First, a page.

Without referring to Junk v Kühnel, the ECJ ruled that it is insufficient to consider only other dismissals either predating or postdating the date of a dismissal when determining whether it forms part of a collective redundancy. Instead, the reference period is the period of any 90 consecutive days during which the relevant dismissal occurred and in which the employer dismissed the greatest number of employees as redundant.
In effect, this suggests employers need to look at a “rolling” 90-day period, and take into account dismissals already effected or underway, when ascertaining whether they have reached the threshold at which collective redundancy consultation is required.
Implications for employers
The ECJ’s decision raises three main specific issues for employers.
First, many have recently made redundancies due to coronavirus. They may not, however, have undertaken a collective consultation process or filed an HR1 on the basis that they were never proposing 20 or more redundancies within a future period of 90 days at one establishment.
The ECJ’s decision suggests that, depending on the circumstances, such an approach might have been unlawful. If a legal challenge were made, it could be argued that earlier redundancies predating the later proposal to dismiss should also be counted in determining whether collective consultation was required. This is especially problematic for employers because the starting point for compensation will be a protective award of 90 days’ uncapped pay if no consultation was undertaken. Even if employees signed settlement agreements, protective award claims can only be validly settled via an Acas COT3 agreement (albeit it is possible to include strong deterrents to pursuing legal action in settlement agreements).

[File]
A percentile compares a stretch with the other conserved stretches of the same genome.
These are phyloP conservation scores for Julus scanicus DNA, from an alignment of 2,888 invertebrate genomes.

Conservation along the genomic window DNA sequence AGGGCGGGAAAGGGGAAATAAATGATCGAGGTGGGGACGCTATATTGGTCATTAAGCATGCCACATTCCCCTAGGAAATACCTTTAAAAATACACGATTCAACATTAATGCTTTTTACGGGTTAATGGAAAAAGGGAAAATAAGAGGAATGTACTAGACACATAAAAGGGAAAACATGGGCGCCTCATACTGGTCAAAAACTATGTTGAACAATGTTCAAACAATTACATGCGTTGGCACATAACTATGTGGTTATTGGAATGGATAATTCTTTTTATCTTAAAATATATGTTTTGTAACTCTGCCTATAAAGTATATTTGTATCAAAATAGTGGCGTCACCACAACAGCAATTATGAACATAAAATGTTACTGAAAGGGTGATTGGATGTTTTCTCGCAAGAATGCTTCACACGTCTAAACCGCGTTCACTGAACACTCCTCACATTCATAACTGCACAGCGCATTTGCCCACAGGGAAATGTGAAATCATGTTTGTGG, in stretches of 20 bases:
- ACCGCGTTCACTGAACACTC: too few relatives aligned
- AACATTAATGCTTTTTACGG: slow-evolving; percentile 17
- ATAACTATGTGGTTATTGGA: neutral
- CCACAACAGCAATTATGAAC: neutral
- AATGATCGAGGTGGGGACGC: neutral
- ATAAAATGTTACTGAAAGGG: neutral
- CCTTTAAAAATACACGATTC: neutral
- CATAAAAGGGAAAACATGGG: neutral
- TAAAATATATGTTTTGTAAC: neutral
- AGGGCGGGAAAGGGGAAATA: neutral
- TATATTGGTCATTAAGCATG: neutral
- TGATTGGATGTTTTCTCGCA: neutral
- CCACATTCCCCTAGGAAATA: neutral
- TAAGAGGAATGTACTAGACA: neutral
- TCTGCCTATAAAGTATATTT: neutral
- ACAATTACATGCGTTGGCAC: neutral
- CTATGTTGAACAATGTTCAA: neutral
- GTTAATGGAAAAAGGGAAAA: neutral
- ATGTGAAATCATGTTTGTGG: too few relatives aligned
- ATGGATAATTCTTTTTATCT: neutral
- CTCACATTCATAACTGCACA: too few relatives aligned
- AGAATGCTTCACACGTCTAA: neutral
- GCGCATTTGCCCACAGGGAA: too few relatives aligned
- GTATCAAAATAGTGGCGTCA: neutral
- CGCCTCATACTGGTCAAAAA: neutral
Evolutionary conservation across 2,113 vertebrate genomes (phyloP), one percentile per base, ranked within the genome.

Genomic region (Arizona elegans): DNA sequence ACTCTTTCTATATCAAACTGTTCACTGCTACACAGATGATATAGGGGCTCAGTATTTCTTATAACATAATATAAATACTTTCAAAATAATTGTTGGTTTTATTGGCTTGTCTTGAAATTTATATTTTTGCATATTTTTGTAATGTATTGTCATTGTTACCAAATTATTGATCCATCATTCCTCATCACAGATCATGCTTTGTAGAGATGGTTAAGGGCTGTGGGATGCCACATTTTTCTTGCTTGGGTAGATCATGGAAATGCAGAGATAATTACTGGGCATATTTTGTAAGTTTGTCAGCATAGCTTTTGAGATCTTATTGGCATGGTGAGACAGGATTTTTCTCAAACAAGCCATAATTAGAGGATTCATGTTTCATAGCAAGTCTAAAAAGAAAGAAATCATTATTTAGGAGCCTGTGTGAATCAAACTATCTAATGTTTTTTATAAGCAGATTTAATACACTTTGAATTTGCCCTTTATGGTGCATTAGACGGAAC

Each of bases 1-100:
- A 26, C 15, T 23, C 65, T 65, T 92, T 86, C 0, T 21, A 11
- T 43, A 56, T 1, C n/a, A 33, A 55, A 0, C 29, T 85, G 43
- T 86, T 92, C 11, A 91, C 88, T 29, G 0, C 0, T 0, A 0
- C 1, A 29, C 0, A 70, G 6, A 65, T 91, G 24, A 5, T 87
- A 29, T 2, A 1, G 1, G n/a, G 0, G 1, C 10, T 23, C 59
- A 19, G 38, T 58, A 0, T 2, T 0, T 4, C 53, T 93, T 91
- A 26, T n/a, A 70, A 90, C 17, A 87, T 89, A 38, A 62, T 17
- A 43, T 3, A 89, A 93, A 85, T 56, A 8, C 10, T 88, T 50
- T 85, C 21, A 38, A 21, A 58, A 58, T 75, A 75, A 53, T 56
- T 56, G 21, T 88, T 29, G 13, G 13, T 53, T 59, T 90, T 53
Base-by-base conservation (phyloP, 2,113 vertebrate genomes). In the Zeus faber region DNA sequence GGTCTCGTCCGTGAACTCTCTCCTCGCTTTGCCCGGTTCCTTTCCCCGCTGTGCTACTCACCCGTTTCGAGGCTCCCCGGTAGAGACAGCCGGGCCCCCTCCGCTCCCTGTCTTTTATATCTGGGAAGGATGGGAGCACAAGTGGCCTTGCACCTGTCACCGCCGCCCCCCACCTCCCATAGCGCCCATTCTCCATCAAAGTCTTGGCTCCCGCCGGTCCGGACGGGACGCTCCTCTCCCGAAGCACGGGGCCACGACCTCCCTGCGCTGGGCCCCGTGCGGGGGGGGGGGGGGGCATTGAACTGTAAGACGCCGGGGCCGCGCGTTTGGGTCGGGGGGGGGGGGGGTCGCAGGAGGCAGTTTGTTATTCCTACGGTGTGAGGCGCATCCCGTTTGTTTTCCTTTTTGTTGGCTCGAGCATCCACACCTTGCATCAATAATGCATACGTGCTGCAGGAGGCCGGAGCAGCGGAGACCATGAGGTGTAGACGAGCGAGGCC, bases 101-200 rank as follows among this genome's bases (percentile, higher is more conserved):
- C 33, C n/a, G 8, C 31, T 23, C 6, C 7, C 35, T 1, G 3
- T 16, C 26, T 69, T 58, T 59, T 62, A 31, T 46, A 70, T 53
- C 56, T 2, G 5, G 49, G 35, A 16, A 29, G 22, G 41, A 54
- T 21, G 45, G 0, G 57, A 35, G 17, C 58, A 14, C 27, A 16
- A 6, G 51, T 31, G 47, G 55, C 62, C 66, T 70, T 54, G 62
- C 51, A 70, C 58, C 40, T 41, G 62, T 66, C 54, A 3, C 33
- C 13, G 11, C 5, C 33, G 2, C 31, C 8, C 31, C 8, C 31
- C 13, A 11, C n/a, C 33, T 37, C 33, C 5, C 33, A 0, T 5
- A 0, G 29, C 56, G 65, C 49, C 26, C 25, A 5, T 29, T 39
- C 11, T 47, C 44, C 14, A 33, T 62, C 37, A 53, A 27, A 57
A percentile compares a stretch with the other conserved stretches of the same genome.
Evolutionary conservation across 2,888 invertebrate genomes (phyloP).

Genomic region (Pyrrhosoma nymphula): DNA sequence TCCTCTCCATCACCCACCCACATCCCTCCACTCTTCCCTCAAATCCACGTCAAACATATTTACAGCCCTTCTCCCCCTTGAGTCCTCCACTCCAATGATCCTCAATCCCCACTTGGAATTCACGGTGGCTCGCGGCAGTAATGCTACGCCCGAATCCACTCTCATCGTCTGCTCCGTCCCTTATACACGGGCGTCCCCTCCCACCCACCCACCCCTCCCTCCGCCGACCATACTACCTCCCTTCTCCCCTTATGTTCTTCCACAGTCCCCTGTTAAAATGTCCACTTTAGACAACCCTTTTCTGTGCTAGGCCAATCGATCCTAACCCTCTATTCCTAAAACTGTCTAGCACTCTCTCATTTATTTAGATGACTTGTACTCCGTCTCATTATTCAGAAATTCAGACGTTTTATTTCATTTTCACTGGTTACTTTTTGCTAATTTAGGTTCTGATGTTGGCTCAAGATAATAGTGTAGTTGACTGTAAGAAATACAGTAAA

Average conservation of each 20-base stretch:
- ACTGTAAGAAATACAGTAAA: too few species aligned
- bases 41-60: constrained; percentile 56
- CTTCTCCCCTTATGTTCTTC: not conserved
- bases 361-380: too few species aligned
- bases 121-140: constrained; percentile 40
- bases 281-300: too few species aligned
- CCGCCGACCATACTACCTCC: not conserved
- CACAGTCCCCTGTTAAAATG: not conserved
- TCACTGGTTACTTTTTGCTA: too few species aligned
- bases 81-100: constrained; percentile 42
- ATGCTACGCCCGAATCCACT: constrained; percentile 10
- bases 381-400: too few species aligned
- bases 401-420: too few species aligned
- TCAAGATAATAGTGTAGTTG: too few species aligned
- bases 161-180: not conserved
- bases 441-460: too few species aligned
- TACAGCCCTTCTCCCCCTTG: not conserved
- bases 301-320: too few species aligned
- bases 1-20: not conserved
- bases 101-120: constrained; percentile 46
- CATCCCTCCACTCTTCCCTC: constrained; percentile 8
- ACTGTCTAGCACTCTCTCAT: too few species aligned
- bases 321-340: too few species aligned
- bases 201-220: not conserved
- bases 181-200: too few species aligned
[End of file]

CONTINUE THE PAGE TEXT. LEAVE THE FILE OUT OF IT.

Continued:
Employers in the private sector may nevertheless take comfort from the disparity between the wording of TULRCA and the ECJ’s interpretation of the Directive, as arguably it is not possible for an Employment Tribunal (ET) to construe TULRCA in a manner consistent with it. If that is correct, unless an employer is an “emanation of the state” against which the Directive itself can be directly enforced, employees would have to bring what is known as a “Francovich claim” - legal action directly against the government for its failure properly to transpose the Directive. (However, Francovich claims will not be possible after 31 December 2020 when the Brexit transition period ends - see below.)